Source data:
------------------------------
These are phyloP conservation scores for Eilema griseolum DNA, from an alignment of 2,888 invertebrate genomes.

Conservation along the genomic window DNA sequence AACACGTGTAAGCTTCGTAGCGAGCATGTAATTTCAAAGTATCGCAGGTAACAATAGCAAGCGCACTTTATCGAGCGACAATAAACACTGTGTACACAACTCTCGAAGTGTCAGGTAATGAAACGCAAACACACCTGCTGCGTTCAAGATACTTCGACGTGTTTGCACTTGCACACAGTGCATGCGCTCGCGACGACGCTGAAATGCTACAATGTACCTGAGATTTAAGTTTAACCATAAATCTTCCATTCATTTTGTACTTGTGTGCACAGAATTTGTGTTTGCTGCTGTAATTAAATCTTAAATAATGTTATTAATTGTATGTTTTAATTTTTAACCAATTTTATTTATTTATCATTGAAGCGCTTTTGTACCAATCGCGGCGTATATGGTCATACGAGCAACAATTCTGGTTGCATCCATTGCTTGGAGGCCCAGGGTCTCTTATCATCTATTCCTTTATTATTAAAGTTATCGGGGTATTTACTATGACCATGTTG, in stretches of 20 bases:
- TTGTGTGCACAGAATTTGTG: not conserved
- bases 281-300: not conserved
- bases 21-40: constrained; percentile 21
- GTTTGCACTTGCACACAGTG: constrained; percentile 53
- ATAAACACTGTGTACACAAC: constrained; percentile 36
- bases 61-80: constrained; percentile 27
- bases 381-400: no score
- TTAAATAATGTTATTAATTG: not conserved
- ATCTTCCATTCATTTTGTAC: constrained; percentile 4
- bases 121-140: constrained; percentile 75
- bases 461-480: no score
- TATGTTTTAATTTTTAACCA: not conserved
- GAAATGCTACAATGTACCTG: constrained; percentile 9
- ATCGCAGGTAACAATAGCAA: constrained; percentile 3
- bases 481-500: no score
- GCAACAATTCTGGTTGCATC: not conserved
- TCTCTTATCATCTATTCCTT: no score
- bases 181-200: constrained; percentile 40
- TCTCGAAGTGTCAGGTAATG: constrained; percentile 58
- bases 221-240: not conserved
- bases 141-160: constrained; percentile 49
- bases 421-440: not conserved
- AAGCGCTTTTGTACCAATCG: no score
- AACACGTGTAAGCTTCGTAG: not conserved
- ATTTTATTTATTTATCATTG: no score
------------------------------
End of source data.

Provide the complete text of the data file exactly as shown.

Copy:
These are phyloP conservation scores for Eilema griseolum DNA, from an alignment of 2,888 invertebrate genomes.

Conservation along the genomic window DNA sequence AACACGTGTAAGCTTCGTAGCGAGCATGTAATTTCAAAGTATCGCAGGTAACAATAGCAAGCGCACTTTATCGAGCGACAATAAACACTGTGTACACAACTCTCGAAGTGTCAGGTAATGAAACGCAAACACACCTGCTGCGTTCAAGATACTTCGACGTGTTTGCACTTGCACACAGTGCATGCGCTCGCGACGACGCTGAAATGCTACAATGTACCTGAGATTTAAGTTTAACCATAAATCTTCCATTCATTTTGTACTTGTGTGCACAGAATTTGTGTTTGCTGCTGTAATTAAATCTTAAATAATGTTATTAATTGTATGTTTTAATTTTTAACCAATTTTATTTATTTATCATTGAAGCGCTTTTGTACCAATCGCGGCGTATATGGTCATACGAGCAACAATTCTGGTTGCATCCATTGCTTGGAGGCCCAGGGTCTCTTATCATCTATTCCTTTATTATTAAAGTTATCGGGGTATTTACTATGACCATGTTG, in stretches of 20 bases:
- TTGTGTGCACAGAATTTGTG: not conserved
- bases 281-300: not conserved
- bases 21-40: constrained; percentile 21
- GTTTGCACTTGCACACAGTG: constrained; percentile 53
- ATAAACACTGTGTACACAAC: constrained; percentile 36
- bases 61-80: constrained; percentile 27
- bases 381-400: no score
- TTAAATAATGTTATTAATTG: not conserved
- ATCTTCCATTCATTTTGTAC: constrained; percentile 4
- bases 121-140: constrained; percentile 75
- bases 461-480: no score
- TATGTTTTAATTTTTAACCA: not conserved
- GAAATGCTACAATGTACCTG: constrained; percentile 9
- ATCGCAGGTAACAATAGCAA: constrained; percentile 3
- bases 481-500: no score
- GCAACAATTCTGGTTGCATC: not conserved
- TCTCTTATCATCTATTCCTT: no score
- bases 181-200: constrained; percentile 40
- TCTCGAAGTGTCAGGTAATG: constrained; percentile 58
- bases 221-240: not conserved
- bases 141-160: constrained; percentile 49
- bases 421-440: not conserved
- AAGCGCTTTTGTACCAATCG: no score
- AACACGTGTAAGCTTCGTAG: not conserved
- ATTTTATTTATTTATCATTG: no score